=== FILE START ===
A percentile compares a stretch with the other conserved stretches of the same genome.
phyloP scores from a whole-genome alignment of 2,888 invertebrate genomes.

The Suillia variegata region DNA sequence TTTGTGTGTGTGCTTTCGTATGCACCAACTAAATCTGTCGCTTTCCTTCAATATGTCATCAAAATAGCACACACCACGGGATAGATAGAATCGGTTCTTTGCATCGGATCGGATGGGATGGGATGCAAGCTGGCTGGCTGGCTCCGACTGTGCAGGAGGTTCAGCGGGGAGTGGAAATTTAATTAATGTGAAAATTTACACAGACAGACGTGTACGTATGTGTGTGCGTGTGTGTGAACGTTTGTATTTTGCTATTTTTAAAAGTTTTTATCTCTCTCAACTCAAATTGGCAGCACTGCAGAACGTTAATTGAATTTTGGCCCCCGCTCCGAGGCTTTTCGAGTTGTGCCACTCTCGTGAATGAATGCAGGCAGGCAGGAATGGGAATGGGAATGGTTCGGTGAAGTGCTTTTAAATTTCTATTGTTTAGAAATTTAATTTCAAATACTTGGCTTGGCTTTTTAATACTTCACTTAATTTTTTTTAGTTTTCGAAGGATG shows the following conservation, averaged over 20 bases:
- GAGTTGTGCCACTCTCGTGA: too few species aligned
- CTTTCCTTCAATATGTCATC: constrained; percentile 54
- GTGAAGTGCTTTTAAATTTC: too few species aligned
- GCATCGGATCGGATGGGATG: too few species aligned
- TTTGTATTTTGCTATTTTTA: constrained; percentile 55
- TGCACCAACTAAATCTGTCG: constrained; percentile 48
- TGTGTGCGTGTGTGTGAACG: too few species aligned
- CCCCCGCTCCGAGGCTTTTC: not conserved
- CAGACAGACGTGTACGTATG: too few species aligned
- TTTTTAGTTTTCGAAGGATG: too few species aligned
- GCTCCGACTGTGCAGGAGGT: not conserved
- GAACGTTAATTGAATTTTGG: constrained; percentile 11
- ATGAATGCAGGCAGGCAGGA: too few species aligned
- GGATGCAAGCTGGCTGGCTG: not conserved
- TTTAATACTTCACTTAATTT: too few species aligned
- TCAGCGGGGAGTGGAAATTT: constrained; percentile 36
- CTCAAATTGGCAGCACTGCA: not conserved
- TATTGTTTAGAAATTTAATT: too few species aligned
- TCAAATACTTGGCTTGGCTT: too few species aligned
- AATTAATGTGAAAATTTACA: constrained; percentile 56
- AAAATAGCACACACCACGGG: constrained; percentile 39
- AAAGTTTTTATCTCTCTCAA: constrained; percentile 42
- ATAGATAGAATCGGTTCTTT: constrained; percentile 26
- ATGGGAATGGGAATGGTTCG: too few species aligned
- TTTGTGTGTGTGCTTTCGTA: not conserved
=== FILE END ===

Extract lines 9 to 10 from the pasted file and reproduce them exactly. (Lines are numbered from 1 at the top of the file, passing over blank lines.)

- TGCACCAACTAAATCTGTCG: constrained; percentile 48
- TGTGTGCGTGTGTGTGAACG: too few species aligned